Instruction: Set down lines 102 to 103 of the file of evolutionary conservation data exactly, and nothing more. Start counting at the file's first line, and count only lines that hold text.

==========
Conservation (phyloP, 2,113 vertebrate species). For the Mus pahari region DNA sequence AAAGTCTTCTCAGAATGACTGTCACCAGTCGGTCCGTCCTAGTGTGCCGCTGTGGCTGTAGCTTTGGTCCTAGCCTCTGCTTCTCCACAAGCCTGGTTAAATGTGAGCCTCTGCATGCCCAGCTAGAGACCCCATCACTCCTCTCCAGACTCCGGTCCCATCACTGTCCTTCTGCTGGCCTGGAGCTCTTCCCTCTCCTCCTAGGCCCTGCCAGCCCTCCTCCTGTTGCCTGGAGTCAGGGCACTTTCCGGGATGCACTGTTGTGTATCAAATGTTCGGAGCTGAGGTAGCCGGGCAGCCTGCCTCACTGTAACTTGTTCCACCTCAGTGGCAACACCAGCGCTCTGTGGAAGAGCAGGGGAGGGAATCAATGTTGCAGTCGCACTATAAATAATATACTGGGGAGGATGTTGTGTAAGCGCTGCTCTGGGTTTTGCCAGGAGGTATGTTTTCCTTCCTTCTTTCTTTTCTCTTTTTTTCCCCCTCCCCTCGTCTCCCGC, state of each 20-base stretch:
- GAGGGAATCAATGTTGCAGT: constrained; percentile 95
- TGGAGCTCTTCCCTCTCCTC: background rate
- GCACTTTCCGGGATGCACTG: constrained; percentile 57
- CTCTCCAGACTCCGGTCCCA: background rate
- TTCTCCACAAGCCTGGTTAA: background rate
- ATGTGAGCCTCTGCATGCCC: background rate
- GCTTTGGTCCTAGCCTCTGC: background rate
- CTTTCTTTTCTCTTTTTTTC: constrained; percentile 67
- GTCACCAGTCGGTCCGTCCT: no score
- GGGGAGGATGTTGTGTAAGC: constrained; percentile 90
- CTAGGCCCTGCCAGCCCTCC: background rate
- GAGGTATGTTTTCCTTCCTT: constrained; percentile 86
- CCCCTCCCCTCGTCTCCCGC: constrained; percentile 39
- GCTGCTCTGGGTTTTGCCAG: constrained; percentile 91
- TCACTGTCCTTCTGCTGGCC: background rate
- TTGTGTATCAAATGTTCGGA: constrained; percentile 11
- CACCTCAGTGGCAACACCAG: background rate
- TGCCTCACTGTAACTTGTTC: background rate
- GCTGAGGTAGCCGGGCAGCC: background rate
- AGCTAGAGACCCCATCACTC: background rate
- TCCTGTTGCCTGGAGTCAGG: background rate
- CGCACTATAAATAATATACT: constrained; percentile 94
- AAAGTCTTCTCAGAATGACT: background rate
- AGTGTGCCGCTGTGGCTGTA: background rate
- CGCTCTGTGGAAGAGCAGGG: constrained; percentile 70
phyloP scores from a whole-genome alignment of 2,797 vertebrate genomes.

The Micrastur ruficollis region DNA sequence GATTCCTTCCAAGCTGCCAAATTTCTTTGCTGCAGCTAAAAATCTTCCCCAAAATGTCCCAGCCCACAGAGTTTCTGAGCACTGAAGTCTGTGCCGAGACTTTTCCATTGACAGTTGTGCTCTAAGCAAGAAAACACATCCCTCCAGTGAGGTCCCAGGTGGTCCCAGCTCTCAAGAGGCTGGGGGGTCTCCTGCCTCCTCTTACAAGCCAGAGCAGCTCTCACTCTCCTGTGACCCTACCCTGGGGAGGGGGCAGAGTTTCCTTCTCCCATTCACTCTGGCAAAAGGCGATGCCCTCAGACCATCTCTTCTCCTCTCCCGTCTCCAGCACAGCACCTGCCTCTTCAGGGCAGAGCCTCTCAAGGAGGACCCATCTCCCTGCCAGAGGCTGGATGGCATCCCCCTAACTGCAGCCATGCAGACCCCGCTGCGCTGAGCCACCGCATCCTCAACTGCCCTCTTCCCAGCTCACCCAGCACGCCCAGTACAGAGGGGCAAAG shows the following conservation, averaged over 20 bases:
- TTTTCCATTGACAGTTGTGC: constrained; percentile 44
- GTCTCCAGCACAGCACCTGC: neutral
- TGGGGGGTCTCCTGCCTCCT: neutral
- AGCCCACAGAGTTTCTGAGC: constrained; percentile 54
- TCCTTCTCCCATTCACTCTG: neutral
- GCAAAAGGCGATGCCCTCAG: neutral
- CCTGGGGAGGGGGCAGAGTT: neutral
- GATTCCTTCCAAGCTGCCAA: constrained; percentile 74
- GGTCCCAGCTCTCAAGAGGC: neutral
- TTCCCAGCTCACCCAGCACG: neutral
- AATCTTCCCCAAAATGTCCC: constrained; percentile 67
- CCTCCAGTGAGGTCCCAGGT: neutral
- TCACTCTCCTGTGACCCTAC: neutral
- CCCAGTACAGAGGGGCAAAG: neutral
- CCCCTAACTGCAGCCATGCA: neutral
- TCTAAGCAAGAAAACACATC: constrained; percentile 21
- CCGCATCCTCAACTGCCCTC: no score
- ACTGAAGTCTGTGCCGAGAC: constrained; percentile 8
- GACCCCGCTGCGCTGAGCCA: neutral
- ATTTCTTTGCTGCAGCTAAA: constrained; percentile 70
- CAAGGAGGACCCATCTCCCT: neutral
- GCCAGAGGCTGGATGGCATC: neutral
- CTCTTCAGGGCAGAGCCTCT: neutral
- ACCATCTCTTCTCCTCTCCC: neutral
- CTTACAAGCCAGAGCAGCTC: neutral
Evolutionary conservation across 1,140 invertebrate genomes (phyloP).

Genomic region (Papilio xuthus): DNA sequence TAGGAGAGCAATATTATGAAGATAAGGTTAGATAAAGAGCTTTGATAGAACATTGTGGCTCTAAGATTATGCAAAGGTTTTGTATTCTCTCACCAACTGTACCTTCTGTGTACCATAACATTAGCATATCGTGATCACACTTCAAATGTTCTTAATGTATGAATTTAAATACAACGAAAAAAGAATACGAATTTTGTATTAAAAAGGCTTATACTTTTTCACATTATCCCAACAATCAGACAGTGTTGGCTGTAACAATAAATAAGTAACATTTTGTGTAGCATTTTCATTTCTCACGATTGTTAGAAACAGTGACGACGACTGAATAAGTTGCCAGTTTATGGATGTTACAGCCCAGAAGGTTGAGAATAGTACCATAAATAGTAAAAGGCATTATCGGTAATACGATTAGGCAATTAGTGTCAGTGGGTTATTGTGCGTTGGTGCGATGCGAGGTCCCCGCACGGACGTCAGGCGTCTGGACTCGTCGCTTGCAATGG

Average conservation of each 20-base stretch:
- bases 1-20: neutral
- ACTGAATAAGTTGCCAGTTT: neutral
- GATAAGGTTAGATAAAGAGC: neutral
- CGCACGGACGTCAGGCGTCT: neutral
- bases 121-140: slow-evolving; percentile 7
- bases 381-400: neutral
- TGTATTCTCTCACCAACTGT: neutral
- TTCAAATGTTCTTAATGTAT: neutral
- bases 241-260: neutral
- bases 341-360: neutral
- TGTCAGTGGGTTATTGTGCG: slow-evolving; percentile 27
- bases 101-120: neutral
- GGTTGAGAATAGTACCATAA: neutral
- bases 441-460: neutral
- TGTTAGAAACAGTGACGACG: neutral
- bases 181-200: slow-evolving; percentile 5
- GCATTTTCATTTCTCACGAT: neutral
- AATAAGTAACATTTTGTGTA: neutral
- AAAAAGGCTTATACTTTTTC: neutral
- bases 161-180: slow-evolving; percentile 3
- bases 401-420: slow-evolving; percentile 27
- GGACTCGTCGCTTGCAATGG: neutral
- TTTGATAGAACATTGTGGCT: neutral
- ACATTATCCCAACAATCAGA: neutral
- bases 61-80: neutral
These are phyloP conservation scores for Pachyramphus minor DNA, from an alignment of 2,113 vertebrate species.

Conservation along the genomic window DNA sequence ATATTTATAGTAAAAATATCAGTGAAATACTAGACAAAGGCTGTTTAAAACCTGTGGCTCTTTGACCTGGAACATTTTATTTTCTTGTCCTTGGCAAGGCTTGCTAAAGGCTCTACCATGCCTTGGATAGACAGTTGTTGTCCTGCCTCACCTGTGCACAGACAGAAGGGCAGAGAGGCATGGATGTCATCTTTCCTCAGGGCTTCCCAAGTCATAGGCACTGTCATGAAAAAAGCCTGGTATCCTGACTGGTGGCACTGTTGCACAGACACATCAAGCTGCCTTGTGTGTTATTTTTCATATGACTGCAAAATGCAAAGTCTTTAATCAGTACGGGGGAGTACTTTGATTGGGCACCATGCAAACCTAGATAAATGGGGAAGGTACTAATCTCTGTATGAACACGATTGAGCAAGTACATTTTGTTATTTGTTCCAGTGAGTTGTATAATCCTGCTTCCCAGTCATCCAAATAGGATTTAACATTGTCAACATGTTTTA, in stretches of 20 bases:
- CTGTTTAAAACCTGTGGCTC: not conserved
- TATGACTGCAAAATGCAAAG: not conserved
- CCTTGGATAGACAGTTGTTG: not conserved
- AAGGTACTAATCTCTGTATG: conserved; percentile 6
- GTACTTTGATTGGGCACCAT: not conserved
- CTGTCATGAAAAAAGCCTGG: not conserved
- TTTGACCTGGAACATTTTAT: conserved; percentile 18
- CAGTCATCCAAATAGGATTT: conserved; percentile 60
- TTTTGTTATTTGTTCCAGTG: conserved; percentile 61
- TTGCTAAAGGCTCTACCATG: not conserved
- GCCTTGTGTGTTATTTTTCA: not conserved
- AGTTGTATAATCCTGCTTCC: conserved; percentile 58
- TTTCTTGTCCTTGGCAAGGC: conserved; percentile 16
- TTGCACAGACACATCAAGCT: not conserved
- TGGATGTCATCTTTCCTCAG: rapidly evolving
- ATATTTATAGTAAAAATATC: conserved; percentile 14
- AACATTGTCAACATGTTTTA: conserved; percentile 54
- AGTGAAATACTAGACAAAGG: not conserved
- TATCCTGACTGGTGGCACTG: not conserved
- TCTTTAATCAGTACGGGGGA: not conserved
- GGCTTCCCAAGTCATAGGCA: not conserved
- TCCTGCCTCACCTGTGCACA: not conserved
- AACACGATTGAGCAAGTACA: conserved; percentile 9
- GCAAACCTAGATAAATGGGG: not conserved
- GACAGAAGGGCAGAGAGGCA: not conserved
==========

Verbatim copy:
- TATCCTGACTGGTGGCACTG: not conserved
- TCTTTAATCAGTACGGGGGA: not conserved